Abuja, Nigeria | – A former Group Managing Director of the Nigerian National Petroleum Corporation, (NNPC) Mr. Austin Oniwon, has claimed that immediate past Minister of Petroleum, Diezani Alison-Madueke approved $24bn crude swap without a contract.
He said there was no formal contract between the NNPC and the trading companies that lifted $24bn worth of crude oil from the country between 2011 and 2014 reports a local newspaper the Punch.
Mr. Oniwon made this revelation when he appeared before the Nigerian House of Representatives Ad Hoc Committee on Crude Oil Swap on Tuesday.
He said the extension was not a formal contract before he (Oniwon) left office in 2012. “There was an approval for the extension by the minister; I believe the records are with the NNPC,” he added.
It could be recalled that the NNPC began taking 445,000 barrels of crude daily in 2010 for refining in a bid to meet the country’s local demand of petroleum products.
However, when the country’s refineries failed to run, the NNPC resorted to exchanging the crude (swap) for refined products through an arrangement with appointed crude trading firms.
The original (first) contract was signed between the NNPC and two crude traders, Duke Oil and Tranfigura in 2010 to last for one year. It expired officially in 2011.
However, Alison-Madueke reportedly granted an extension of the contract without the NNPC formally signing another contract on the new (second) deal.
One of the lawmakers, Mr. Michael Enyong, said, “These companies had lifted crude worth $24bn before the contract was signed in 2014 and backdated to look like it was signed in 2011 when the first one expired.”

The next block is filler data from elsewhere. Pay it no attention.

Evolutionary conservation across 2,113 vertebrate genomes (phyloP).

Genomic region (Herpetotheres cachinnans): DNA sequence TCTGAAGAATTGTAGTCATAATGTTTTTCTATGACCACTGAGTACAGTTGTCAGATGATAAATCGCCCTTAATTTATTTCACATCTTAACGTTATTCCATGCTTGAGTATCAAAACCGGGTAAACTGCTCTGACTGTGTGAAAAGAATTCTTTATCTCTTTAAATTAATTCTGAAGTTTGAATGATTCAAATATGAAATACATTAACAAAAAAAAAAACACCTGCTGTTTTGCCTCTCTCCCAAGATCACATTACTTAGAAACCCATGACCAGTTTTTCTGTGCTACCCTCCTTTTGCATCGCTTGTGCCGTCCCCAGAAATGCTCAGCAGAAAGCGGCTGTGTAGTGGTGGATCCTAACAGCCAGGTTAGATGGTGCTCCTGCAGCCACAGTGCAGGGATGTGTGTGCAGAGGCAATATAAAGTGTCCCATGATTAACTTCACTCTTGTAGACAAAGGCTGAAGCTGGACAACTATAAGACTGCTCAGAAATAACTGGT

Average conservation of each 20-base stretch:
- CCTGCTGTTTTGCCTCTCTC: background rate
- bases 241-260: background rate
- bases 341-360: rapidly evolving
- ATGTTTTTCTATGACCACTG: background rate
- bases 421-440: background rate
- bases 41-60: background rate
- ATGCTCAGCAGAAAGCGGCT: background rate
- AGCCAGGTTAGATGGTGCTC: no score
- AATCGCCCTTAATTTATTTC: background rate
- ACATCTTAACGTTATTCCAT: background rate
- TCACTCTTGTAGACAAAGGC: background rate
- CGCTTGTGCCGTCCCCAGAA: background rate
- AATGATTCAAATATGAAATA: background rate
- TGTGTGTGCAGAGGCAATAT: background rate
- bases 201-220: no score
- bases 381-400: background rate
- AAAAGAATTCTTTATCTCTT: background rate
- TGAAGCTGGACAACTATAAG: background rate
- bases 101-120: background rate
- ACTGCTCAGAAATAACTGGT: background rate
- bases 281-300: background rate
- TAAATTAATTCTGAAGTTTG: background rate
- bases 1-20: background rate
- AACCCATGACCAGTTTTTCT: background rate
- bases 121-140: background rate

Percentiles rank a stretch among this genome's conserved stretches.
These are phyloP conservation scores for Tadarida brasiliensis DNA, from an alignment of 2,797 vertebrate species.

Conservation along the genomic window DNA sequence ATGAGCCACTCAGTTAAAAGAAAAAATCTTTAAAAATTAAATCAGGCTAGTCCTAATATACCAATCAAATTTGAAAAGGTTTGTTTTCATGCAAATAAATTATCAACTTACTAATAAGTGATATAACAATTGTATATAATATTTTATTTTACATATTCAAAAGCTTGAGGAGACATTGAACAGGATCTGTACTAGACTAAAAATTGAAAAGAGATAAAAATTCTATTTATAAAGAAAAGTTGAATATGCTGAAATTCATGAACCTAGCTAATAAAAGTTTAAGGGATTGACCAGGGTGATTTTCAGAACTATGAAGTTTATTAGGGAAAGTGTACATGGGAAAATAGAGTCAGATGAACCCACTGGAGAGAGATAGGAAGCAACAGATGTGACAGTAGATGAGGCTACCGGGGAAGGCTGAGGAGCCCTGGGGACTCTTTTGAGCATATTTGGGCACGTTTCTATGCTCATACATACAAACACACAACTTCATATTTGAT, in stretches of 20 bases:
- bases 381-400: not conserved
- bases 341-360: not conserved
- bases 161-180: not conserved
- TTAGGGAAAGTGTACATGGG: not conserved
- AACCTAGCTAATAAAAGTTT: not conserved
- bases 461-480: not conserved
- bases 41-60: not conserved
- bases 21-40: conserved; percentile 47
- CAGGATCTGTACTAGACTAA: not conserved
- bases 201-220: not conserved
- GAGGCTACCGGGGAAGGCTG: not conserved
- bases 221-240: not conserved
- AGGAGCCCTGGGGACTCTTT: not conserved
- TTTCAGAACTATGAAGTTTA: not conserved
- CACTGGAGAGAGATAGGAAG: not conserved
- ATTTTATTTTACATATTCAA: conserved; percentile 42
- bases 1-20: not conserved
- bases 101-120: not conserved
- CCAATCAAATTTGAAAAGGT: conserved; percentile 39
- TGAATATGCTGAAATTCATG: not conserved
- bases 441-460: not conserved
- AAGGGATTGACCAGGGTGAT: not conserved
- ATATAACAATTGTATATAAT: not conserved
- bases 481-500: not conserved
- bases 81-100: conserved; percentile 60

Oniwon also argued that as GMD of the NNPC, he did not require a presidential and Federal Executive Council approval to enter into the swap arrangements.
He added that the swap crude was different from the Federation Crude, the latter being entirely the property of the government.
Besides, he stated that only 150,000 barrels out of the 445,000 were traded under the swap deals.
He added, “I am not a lawyer, but I didn’t need anybody’s approval to take crude to the refinery for refining if the refineries were running.
“This crude had been paid for by the NNPC. If I needed to take the crude for exchange, I am not going to write the Federal Government. It is NNPC’s decision on what to do to guarantee regular supply of products in the country.
“That was the whole essence of the swap arrangement; to ensure that we had adequate products, which we achieved successfully.”
“If there was supposed to be a higher approval, it was the minister who should seek the approval, not the NNPC,” Oniwon added.
When asked what was the spending or approval limit of the GMD, Oniwon replied, “It was put at $10million.”
However, the committee insisted that the NNPC under Oniwon and the former minister breached procurement procedures by engaging in a transaction worth well above N100m without FEC’s approval.
Oniwon’s successor, Mr. Andrew Yakubu, also appeared before the committee to say that he made efforts to review the swap arrangement with a view to correcting noticeable lapses, but that he was frustrated.
He added, “Among the issues we raised were the controversies generated by the swap arrangement, the need for contract valuation and how to improve on it to be more beneficial to our operations.
“I forwarded a report to the minister in April 2014 and the document never came to me until my removal (as GMD) was announced by 9pm on August 1, 2014.”